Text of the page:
Britain's epidemic of sexually transmitted infections reached record levels last year with more than 100,000 new cases of disease, mainly among young people.

Britain's epidemic of sexually transmitted infections reached record levels last year with more than 100,000 new cases of disease, mainly among young people.

The soaring rate was blamed on risky sexual behaviour and long delays in getting treatment because of a shortage of specialist clinics.

New diagnoses rose to 708,083, up 4 per cent on the previous year's 678,709 but 57 per cent up on the 1995 total of 449,666, the Health Protection Agency (HPA) said. The Family Planning Association said waiting times for genito-urinary medicine (GUM) clinics could be as long as six weeks, increasing the risk that infections would be spread.

An FPA survey found more than half of the 256 GUM clinics had opening times of less that 21 hours a week, meaning people had difficulty accessing services. Only two new clinics had opened since 2002.

Anne Weyman, the FPA chief executive, called on the Government to set a maximum wait of 48 hours. "Treating sexually transmitted infections and their consequences costs the NHS an estimated £1bn a year. Fast access to treatment is essential to prevent the spread of infection and makes economic sense."

In Birmingham, the Whittal Street GUM clinic said it had treated 26,000 people last year, 40 per cent up on the number five years ago. Jonathan Ross, director of the clinic, said: "The average wait for treatment is between four and five weeks, compared with three or four days a few years ago."

The HPA said gays and young people were the worst-hit. The commonest infection was chlamydia, which affects the fallopian tubes and can cause sterility. Cases were up 9 per cent last year to 89,918 and have almost trebled since 1995.

Almost three-quarters of chlamydia infections were found in women aged 16 to 24, a total of one in six of the female population. Chlamydia is often called the silent infection, because it has no symptoms in the early stages.

Syphilis, although rare, was up 28 per cent from 1,232 cases to 1,575, with outbreaks in Manchester and London. Incidence of the disease, which was a killer in the pre-antibiotic era, has risen more than ten-fold since 1995.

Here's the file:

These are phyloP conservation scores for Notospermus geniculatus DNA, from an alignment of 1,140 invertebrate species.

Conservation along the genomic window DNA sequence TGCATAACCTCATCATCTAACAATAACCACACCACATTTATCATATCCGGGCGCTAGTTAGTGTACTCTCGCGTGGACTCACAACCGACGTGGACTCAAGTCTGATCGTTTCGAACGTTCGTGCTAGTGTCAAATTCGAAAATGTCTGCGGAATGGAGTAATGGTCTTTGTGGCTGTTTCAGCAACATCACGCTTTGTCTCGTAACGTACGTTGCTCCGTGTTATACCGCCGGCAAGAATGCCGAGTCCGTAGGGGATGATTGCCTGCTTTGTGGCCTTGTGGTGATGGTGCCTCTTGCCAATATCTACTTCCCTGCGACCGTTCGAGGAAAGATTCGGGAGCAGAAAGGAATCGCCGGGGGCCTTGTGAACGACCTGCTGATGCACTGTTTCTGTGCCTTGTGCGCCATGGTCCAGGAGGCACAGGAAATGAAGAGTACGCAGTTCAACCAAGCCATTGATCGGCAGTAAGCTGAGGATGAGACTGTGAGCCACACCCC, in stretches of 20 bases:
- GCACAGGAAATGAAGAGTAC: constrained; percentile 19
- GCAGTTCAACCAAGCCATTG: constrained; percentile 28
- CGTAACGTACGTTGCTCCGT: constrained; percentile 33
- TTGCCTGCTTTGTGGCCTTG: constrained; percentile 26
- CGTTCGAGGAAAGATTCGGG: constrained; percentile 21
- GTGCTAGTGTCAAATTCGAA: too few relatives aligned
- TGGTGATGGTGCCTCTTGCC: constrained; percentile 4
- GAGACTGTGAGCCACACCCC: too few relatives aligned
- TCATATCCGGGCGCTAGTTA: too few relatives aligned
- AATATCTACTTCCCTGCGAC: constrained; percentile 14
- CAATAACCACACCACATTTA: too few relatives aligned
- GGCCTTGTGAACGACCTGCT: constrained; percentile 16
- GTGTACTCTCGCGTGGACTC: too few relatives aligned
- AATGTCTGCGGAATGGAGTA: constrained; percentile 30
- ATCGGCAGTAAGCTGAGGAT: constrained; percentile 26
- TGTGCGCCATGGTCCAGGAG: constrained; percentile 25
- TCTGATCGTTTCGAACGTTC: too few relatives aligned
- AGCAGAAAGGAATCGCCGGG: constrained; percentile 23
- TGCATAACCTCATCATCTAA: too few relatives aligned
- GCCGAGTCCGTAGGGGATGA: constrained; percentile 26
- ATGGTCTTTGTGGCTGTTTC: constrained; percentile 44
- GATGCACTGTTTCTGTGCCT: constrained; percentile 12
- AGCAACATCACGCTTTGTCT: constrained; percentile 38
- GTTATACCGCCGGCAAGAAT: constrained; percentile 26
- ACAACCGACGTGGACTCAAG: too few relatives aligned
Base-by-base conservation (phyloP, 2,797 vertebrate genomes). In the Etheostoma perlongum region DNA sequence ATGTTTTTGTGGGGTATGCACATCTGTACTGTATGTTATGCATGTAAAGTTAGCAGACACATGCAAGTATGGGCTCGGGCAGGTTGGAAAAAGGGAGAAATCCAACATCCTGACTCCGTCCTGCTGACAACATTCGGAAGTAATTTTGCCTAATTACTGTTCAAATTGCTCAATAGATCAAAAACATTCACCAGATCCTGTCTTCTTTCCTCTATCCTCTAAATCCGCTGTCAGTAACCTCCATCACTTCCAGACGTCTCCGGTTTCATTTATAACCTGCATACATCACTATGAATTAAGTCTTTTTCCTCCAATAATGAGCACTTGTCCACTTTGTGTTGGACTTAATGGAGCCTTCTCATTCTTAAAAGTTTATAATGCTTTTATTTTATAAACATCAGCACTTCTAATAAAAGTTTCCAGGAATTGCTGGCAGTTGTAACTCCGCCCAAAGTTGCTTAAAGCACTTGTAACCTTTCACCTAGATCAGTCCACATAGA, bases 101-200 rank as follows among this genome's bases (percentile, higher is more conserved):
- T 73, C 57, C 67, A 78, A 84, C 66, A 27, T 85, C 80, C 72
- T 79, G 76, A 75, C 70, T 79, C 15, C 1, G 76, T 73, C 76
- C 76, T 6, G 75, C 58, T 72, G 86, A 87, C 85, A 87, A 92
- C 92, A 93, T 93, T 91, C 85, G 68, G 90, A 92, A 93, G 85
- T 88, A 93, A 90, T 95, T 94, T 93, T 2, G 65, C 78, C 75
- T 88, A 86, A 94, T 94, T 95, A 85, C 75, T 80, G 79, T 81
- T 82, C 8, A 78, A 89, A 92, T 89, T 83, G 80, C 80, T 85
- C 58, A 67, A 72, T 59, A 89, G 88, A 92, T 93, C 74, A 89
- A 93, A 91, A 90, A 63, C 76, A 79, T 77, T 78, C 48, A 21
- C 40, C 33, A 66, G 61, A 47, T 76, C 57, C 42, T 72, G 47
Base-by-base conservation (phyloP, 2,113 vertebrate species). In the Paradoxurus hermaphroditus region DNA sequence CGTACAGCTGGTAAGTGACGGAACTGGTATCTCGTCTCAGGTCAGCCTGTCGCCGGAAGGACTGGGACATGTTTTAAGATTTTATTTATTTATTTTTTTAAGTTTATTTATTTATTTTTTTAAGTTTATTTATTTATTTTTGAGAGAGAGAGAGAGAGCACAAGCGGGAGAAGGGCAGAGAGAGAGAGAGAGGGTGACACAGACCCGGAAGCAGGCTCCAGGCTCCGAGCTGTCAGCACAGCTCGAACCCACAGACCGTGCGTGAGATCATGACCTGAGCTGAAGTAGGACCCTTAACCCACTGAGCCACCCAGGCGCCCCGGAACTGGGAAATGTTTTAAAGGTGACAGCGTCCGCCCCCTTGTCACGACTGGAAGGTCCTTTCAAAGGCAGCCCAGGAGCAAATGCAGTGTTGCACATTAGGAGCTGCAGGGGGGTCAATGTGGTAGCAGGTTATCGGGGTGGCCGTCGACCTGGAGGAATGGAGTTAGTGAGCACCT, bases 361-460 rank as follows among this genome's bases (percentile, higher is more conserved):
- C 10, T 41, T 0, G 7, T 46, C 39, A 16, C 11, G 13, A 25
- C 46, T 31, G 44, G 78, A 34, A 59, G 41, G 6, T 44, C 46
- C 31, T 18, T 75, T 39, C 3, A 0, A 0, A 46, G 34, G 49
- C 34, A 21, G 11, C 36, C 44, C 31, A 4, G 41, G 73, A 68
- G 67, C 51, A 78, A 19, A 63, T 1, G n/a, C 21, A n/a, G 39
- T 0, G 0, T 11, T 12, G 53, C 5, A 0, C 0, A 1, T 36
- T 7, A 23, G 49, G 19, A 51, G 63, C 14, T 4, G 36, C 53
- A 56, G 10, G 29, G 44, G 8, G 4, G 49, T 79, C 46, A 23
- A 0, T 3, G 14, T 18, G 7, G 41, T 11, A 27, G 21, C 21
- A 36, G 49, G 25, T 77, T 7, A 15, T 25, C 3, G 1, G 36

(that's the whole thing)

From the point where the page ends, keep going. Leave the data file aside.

But there were chinks of light amid the gloom. Reductions in gonorrhoea in some regions reflected the impact of local campaigns and helped in a 3 per cent fall in cases nationally, the HPA said. Herpes cases were down by 2 per cent.

Sir William Stewart, the HPA chairman, said: "These are all preventable infections and it is a cause of considerable concern that we are still seeing increases across the UK. Unsafe sex is undoubtedly a main contributor to this.

"This is the time of year when many young people go on holiday, and these figures are a timely reminder of how important it is for people to take responsibility for their own, and their partners' sexual health, and to use a condom with new and casual sexual partners."

Professor Pat Troop, the HPA chief executive, said holiday companies should promote safe-sex messages in their brochures. A British Medical Journal survey last week found that only 3 per cent of travel brochures had such warnings. "There is a responsibility on the various travel companies to give out information about these matters," she said. Nick Partridge, the chief executive of the Terrence Higgins Trust, said treatment was inadequate. "It's no surprise that the figures are continuing to rise. The situation is shameful; we know how to tackle sexual ill-health, but a lack of national and local focus is stopping this."

Melanie Johnson, the minister for public health, said the Government was increasing capacity in sexual health services. "We have invested £26m to reduce waiting times and improve access to GUM clinics, with further funding to modernise buildings and develop GUM services in areas where there is little or no service," she said.